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I guess you all probably know the Bert & Ernie “Banana In Your Ear” sketch:

I never considered that the “banana in your ear” bit might have come from somewhere else, so imagine my surprise when I encountered it during a bit of Grand Ol’ Oprey schtik research:I’d fortuitously come across an entire episode of the Purina-sponsored Grand Ol’ Oprey, and was certainly enjoying the old-school corniness (1956) and then…wow! At about minute 6, Carl Smith provides an opening for June Carter’s entrance, and she comes in poppin’ like a firecracker. Incidentally, I had no idea of how hilarious June Carter was. After I watched this Grand Ol’ Oprey episode, I went to You Tube and started searching out June Carter clips, and she was something else! Such a giddy, daffy, smart-alecking persona! It was like Lucille Ball, with a twang.

Anyway, at about minute 7 in this broadcast, June busts out with the “banana in your ear” bit. I was outdone! I guess I’d always associated it with the Muppets, and to hear it coming from this cute li’l country gal!

After viewing some of June Carter’s goofiness on YouTube, I can definitely say I’ve become a fan. She was really good. I also thouroughly enjoy her affectionate use of the insult, “knothead.” I knew an old fellow many years ago who called everyone “knothead,” and now given this context, I expect he’d been a June Carter fan from way, way back.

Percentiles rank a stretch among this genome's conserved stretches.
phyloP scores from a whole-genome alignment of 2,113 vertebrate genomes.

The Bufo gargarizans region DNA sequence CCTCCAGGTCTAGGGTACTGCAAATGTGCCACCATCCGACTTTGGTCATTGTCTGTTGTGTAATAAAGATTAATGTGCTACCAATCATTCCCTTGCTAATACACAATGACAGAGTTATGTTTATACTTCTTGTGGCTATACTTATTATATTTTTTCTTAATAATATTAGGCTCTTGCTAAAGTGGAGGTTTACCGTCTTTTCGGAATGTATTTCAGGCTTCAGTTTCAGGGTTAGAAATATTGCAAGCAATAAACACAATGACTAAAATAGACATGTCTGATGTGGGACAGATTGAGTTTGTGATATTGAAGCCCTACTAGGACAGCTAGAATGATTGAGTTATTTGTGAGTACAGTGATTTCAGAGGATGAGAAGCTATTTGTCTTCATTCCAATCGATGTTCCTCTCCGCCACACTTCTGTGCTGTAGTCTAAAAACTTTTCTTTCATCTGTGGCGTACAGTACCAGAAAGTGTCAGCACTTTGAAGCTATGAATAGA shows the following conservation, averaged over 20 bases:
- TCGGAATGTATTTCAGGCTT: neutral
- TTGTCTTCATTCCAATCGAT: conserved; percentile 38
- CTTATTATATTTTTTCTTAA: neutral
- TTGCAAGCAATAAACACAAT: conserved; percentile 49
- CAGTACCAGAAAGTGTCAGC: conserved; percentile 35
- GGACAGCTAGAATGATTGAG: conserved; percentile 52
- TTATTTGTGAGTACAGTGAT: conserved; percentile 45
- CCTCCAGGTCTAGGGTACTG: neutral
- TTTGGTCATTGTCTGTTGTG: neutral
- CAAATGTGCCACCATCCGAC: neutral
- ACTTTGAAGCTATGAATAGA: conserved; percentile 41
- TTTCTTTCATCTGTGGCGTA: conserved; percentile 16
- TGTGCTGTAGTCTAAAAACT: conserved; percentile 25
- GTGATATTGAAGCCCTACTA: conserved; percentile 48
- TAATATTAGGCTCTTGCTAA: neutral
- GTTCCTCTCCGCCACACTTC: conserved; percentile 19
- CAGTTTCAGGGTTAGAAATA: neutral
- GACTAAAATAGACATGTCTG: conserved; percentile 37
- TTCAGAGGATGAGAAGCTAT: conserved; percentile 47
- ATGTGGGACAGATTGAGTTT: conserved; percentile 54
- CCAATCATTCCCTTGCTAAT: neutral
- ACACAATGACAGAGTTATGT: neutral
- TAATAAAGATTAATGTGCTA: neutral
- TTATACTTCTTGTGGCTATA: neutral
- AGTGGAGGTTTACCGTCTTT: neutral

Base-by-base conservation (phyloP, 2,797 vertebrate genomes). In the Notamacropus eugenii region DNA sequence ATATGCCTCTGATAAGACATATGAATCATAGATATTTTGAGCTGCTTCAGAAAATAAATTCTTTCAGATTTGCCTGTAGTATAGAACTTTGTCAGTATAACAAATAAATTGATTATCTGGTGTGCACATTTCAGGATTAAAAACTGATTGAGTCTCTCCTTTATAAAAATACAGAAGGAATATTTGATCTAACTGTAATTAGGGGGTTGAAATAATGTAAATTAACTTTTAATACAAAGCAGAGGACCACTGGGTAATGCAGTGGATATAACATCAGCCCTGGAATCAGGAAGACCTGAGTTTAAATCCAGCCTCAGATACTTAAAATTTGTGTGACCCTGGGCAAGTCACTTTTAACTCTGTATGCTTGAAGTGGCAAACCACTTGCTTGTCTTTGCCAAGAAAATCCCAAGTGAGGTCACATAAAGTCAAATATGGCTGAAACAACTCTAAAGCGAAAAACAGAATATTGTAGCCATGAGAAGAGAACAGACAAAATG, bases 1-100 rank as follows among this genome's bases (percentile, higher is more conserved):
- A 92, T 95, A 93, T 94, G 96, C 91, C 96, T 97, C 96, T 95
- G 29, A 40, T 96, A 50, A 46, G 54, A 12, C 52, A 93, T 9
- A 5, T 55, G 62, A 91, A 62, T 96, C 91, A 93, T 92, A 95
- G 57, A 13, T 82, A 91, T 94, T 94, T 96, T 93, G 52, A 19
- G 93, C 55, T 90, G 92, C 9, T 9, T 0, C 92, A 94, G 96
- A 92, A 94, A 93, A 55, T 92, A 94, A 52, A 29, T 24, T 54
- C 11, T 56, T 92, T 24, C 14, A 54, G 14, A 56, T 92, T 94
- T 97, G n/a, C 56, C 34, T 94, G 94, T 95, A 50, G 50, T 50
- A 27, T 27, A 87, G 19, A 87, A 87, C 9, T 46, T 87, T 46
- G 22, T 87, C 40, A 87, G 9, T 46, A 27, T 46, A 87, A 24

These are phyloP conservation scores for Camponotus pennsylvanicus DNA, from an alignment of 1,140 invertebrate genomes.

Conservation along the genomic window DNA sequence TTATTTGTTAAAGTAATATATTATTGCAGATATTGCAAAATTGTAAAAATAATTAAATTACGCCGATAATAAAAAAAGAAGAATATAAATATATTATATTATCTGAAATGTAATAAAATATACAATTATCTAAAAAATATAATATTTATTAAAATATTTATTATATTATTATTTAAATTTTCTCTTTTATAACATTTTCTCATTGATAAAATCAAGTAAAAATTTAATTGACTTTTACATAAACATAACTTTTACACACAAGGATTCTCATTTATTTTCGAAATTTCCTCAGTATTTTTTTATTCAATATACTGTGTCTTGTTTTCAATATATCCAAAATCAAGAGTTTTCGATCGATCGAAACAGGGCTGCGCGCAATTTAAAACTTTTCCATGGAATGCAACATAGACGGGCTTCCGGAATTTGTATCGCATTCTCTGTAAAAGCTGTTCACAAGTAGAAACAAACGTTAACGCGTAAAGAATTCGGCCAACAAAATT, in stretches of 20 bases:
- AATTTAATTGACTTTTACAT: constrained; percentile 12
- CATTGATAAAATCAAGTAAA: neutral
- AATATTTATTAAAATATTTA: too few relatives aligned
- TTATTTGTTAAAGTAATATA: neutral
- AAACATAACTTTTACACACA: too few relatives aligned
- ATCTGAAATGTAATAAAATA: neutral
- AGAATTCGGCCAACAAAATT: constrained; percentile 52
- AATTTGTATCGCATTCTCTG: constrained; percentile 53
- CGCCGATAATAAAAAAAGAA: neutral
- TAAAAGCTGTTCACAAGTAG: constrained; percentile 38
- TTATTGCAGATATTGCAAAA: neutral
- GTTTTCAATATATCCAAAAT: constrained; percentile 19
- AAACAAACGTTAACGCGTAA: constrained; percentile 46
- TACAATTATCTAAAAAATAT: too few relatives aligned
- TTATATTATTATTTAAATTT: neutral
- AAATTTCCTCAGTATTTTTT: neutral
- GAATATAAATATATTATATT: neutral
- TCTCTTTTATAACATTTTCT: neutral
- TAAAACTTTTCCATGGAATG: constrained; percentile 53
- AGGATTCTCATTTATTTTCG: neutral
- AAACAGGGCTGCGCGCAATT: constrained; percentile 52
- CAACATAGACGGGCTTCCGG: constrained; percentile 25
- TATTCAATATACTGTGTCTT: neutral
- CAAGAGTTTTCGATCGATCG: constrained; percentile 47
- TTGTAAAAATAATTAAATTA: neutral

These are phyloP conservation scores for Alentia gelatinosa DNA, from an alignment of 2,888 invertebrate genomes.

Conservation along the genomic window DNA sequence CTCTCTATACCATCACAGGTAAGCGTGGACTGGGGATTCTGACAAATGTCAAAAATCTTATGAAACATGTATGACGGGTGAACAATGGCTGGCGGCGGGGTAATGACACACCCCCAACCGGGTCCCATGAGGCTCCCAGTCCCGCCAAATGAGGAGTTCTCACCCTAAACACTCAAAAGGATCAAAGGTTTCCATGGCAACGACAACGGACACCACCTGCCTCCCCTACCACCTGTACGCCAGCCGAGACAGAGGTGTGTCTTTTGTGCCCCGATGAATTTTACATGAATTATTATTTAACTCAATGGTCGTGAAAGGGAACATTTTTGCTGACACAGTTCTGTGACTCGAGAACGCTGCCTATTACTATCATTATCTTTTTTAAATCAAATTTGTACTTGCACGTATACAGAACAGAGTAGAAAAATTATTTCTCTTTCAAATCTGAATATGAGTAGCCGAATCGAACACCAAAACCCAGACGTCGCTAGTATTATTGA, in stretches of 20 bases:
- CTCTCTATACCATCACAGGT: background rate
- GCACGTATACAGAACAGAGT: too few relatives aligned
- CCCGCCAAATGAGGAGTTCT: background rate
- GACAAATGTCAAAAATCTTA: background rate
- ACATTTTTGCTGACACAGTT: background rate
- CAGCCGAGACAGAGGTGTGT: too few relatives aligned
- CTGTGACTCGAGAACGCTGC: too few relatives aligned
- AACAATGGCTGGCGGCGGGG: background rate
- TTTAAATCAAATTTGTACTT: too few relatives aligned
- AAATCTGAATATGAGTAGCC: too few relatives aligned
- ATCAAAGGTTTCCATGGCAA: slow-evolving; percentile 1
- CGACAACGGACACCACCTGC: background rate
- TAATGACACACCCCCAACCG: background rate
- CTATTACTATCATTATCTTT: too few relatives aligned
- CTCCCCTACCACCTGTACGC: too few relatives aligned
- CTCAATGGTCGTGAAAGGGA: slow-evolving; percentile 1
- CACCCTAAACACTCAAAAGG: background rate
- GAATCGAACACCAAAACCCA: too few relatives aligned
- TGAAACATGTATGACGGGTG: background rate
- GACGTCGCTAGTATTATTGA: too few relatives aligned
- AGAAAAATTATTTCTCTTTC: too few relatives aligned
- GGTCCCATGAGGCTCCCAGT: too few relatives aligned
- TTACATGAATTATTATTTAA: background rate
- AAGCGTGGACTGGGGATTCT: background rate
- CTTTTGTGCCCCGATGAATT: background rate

Some of the most adorable insinuations of flirting…plus a charming song about having a “Lazy Day.”

“I just want you to know, Carl, that I know you quite well, too, and I don’t like what I know!

“I got it wrote down in a poem here, jest the way it happened!
I crept upstairs, my shoes in hand
Just as the night took wing
Saw Ernest Tubbs, three steps above
Doin’ the same durn thing!”

“Hey, isn’t your name Archibald Henry Slaughter? You say it ain’t? Well, ain’t ya glad?!”

Just about the darndest song I ever did hear. It’s kind of like a country version of “the song that never ends.

This is the last one I’m going to link today, but it’s extra good. The introductory comedy monologue has some ace physical comedy in it. She really was a remarkably talented young woman.

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